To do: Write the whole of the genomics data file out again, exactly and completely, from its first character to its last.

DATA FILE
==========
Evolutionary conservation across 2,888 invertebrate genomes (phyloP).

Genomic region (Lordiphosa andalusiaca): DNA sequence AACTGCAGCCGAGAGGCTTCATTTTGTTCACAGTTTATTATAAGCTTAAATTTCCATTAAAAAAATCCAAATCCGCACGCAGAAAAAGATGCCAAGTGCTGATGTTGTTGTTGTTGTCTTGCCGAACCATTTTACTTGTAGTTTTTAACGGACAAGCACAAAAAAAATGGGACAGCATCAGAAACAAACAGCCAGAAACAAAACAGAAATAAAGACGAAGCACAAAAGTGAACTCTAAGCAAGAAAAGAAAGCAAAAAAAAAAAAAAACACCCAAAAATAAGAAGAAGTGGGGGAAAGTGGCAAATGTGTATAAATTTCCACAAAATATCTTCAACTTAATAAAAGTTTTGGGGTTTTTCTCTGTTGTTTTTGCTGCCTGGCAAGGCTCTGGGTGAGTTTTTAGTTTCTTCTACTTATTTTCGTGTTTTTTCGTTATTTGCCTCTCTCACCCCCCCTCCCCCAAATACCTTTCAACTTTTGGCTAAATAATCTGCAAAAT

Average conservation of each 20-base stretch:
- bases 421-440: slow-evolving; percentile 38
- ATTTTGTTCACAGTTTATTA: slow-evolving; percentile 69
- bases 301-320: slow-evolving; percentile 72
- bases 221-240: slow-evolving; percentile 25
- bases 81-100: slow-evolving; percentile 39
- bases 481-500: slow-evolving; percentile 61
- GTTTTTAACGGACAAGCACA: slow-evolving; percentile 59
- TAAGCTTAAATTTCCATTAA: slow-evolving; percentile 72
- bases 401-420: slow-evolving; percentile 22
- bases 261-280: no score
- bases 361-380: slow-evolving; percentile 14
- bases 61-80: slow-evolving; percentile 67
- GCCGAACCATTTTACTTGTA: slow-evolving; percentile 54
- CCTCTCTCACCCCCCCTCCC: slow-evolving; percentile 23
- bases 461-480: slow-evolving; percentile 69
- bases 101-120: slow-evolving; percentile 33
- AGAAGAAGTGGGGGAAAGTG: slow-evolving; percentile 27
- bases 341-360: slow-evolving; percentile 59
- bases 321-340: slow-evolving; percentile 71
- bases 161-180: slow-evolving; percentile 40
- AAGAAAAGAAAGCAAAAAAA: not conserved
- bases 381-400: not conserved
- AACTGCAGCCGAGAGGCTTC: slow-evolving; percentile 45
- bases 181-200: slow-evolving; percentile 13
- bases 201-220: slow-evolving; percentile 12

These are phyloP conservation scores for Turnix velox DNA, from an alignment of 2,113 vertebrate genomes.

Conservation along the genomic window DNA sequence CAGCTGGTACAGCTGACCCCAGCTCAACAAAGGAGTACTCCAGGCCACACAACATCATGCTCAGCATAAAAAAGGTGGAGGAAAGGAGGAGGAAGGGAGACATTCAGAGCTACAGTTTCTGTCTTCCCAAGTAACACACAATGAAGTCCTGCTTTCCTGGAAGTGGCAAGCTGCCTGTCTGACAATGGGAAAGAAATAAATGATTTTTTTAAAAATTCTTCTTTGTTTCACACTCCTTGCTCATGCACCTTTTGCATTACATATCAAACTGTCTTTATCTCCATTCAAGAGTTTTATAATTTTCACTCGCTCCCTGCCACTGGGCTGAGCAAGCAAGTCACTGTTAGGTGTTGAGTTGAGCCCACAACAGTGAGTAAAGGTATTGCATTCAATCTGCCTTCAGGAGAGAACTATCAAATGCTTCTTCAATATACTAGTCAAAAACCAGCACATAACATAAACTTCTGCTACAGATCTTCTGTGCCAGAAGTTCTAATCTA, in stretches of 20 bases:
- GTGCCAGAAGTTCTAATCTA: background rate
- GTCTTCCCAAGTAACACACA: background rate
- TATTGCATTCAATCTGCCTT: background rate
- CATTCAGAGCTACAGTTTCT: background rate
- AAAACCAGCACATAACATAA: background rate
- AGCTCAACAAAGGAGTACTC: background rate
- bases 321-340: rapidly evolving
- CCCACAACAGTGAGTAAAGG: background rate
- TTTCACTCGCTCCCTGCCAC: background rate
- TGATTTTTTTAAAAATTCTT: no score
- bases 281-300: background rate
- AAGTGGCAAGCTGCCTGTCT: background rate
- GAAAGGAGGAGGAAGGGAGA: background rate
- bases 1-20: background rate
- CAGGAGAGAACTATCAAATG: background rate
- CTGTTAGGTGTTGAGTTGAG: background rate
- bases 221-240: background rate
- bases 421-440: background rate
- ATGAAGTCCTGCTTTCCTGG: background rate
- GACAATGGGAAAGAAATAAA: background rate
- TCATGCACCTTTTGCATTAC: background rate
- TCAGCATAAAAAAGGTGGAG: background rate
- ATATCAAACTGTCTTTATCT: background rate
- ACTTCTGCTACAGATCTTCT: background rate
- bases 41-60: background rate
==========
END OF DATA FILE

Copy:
Evolutionary conservation across 2,888 invertebrate genomes (phyloP).

Genomic region (Lordiphosa andalusiaca): DNA sequence AACTGCAGCCGAGAGGCTTCATTTTGTTCACAGTTTATTATAAGCTTAAATTTCCATTAAAAAAATCCAAATCCGCACGCAGAAAAAGATGCCAAGTGCTGATGTTGTTGTTGTTGTCTTGCCGAACCATTTTACTTGTAGTTTTTAACGGACAAGCACAAAAAAAATGGGACAGCATCAGAAACAAACAGCCAGAAACAAAACAGAAATAAAGACGAAGCACAAAAGTGAACTCTAAGCAAGAAAAGAAAGCAAAAAAAAAAAAAAACACCCAAAAATAAGAAGAAGTGGGGGAAAGTGGCAAATGTGTATAAATTTCCACAAAATATCTTCAACTTAATAAAAGTTTTGGGGTTTTTCTCTGTTGTTTTTGCTGCCTGGCAAGGCTCTGGGTGAGTTTTTAGTTTCTTCTACTTATTTTCGTGTTTTTTCGTTATTTGCCTCTCTCACCCCCCCTCCCCCAAATACCTTTCAACTTTTGGCTAAATAATCTGCAAAAT

Average conservation of each 20-base stretch:
- bases 421-440: slow-evolving; percentile 38
- ATTTTGTTCACAGTTTATTA: slow-evolving; percentile 69
- bases 301-320: slow-evolving; percentile 72
- bases 221-240: slow-evolving; percentile 25
- bases 81-100: slow-evolving; percentile 39
- bases 481-500: slow-evolving; percentile 61
- GTTTTTAACGGACAAGCACA: slow-evolving; percentile 59
- TAAGCTTAAATTTCCATTAA: slow-evolving; percentile 72
- bases 401-420: slow-evolving; percentile 22
- bases 261-280: no score
- bases 361-380: slow-evolving; percentile 14
- bases 61-80: slow-evolving; percentile 67
- GCCGAACCATTTTACTTGTA: slow-evolving; percentile 54
- CCTCTCTCACCCCCCCTCCC: slow-evolving; percentile 23
- bases 461-480: slow-evolving; percentile 69
- bases 101-120: slow-evolving; percentile 33
- AGAAGAAGTGGGGGAAAGTG: slow-evolving; percentile 27
- bases 341-360: slow-evolving; percentile 59
- bases 321-340: slow-evolving; percentile 71
- bases 161-180: slow-evolving; percentile 40
- AAGAAAAGAAAGCAAAAAAA: not conserved
- bases 381-400: not conserved
- AACTGCAGCCGAGAGGCTTC: slow-evolving; percentile 45
- bases 181-200: slow-evolving; percentile 13
- bases 201-220: slow-evolving; percentile 12

These are phyloP conservation scores for Turnix velox DNA, from an alignment of 2,113 vertebrate genomes.

Conservation along the genomic window DNA sequence CAGCTGGTACAGCTGACCCCAGCTCAACAAAGGAGTACTCCAGGCCACACAACATCATGCTCAGCATAAAAAAGGTGGAGGAAAGGAGGAGGAAGGGAGACATTCAGAGCTACAGTTTCTGTCTTCCCAAGTAACACACAATGAAGTCCTGCTTTCCTGGAAGTGGCAAGCTGCCTGTCTGACAATGGGAAAGAAATAAATGATTTTTTTAAAAATTCTTCTTTGTTTCACACTCCTTGCTCATGCACCTTTTGCATTACATATCAAACTGTCTTTATCTCCATTCAAGAGTTTTATAATTTTCACTCGCTCCCTGCCACTGGGCTGAGCAAGCAAGTCACTGTTAGGTGTTGAGTTGAGCCCACAACAGTGAGTAAAGGTATTGCATTCAATCTGCCTTCAGGAGAGAACTATCAAATGCTTCTTCAATATACTAGTCAAAAACCAGCACATAACATAAACTTCTGCTACAGATCTTCTGTGCCAGAAGTTCTAATCTA, in stretches of 20 bases:
- GTGCCAGAAGTTCTAATCTA: background rate
- GTCTTCCCAAGTAACACACA: background rate
- TATTGCATTCAATCTGCCTT: background rate
- CATTCAGAGCTACAGTTTCT: background rate
- AAAACCAGCACATAACATAA: background rate
- AGCTCAACAAAGGAGTACTC: background rate
- bases 321-340: rapidly evolving
- CCCACAACAGTGAGTAAAGG: background rate
- TTTCACTCGCTCCCTGCCAC: background rate
- TGATTTTTTTAAAAATTCTT: no score
- bases 281-300: background rate
- AAGTGGCAAGCTGCCTGTCT: background rate
- GAAAGGAGGAGGAAGGGAGA: background rate
- bases 1-20: background rate
- CAGGAGAGAACTATCAAATG: background rate
- CTGTTAGGTGTTGAGTTGAG: background rate
- bases 221-240: background rate
- bases 421-440: background rate
- ATGAAGTCCTGCTTTCCTGG: background rate
- GACAATGGGAAAGAAATAAA: background rate
- TCATGCACCTTTTGCATTAC: background rate
- TCAGCATAAAAAAGGTGGAG: background rate
- ATATCAAACTGTCTTTATCT: background rate
- ACTTCTGCTACAGATCTTCT: background rate
- bases 41-60: background rate